How I Made My Commute Work For Me

How I Made My Commute Work For Me
by Hannah Moss
Photos Lauren Kallen | October 08, 2014

I live in Southern California and I do not own or drive a car.

I’ll wait a couple seconds for that to sink in. Again, I’ll remind you, it’s Southern California we’re talking about here. For those of you still standing, I would like to present my first defense for public transportation by saying that I chose the public transit life; the public transit life did not choose me.

I grew up in the Midwest and have had a car since I was sixteen. When I moved out to San Diego and found a way to solely use public transportation, I jumped at the chance. Call me crazy—which many did, and still do—but I’ve found that it works for me in more ways than one.

Initially, when I found out the length of my commute from my apartment to the office, I thought it was going to be a real schlep. It meant waking up earlier than my already early waking hour and putting myself at the mercy of undetermined departure times that only the travel gods can set.

I read up on several blog posts and articles all instructing me to pass the time with music, podcasts, books and answering work emails. You mean I have to work before I get to work? But I took the advice, and each day I put in my headphones, powered up my laptop and answered some last-minute work emails. This kept me occupied and passed the time, but I didn’t realize the gold mine that was around me—that would lead to how I spent most of my time on the train.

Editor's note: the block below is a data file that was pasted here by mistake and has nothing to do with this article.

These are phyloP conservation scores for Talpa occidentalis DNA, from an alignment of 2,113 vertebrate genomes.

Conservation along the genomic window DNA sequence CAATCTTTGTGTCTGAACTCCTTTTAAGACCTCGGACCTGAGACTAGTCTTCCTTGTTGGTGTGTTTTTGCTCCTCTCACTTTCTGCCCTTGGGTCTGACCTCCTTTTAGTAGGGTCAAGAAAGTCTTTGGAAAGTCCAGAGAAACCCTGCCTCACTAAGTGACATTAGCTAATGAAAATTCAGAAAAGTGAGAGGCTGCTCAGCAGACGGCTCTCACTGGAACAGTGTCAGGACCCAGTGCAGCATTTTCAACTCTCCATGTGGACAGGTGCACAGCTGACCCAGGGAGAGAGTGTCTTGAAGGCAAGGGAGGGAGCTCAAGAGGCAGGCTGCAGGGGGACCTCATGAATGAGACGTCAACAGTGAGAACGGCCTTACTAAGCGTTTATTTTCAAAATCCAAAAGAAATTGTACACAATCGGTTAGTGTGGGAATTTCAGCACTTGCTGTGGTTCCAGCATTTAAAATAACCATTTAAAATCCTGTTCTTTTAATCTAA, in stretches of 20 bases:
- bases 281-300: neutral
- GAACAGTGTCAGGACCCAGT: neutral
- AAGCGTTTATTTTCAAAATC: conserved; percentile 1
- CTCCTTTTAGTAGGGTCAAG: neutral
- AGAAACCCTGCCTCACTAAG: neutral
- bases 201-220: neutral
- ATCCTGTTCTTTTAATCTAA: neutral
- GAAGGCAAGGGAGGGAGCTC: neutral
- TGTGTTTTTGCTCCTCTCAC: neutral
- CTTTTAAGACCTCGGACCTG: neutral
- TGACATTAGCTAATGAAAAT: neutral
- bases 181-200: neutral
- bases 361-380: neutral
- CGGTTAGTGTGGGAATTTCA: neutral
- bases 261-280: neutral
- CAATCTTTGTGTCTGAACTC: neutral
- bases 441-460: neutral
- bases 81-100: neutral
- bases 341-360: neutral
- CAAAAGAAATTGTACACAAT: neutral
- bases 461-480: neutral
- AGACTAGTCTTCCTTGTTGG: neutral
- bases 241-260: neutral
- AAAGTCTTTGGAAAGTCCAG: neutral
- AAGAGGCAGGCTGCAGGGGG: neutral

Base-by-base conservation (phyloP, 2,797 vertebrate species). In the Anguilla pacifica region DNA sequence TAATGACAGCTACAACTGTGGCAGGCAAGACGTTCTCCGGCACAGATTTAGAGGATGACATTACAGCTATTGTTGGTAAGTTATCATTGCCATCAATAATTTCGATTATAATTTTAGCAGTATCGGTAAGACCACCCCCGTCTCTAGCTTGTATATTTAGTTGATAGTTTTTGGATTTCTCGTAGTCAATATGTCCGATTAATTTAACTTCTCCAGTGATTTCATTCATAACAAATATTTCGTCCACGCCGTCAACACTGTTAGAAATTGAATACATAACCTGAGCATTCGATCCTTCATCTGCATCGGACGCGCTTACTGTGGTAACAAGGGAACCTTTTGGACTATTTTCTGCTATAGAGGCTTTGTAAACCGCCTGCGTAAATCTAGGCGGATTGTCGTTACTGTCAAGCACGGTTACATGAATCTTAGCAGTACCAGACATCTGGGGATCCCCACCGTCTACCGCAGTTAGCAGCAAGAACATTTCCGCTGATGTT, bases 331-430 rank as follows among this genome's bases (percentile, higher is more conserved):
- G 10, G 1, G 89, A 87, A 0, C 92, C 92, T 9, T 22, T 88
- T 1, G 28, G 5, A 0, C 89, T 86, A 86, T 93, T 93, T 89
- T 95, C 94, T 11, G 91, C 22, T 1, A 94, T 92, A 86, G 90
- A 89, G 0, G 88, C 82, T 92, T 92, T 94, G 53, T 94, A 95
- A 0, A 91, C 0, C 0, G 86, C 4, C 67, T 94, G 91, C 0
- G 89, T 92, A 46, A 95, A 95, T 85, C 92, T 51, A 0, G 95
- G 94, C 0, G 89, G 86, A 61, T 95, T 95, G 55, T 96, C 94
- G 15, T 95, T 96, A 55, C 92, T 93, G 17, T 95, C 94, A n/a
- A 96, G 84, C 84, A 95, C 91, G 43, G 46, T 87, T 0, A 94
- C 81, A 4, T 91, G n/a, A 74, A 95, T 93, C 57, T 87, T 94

I am a firm believer in early morning interaction, and the talks on my train ride prepared me for my work day.

I am a creature of routine and habit (most days). I take the 6:41 a.m. train to Solana Beach and sit in the exact same cart in the exact same seat every single day. It just so happens that about 10 other professionals are creatures of habit, too, and sit in the exact same seats every day.

At first, it was all very casual. The “good morning” and “coffee, am I right?” remarks began each conversation in the beginning. I would build onto the conversations each day to eventually turn my morning train ride into my own networking event. Soon, everyone knew my story and I knew his or hers. How they got to where they are from where they were and what they value most out of their careers.

I know this sounds like a lot for a 6:00 a.m. commute, but trust me when I say that the casual environment of the train provided no pressure. Not to mention, I had 30 minutes to myself with them. I am a firm believer in early morning interaction, and the talks on my train ride prepared me for my work day.

I now travel the opposite direction to work—from downtown San Diego to Solana Beach—which adds about 15 minutes to my train ride. It’s hard to tell if I will be as lucky to stumble upon another great networking opportunity with my new route, but I’ll just wait and see.I’ll leave my headphones in my bag just in case.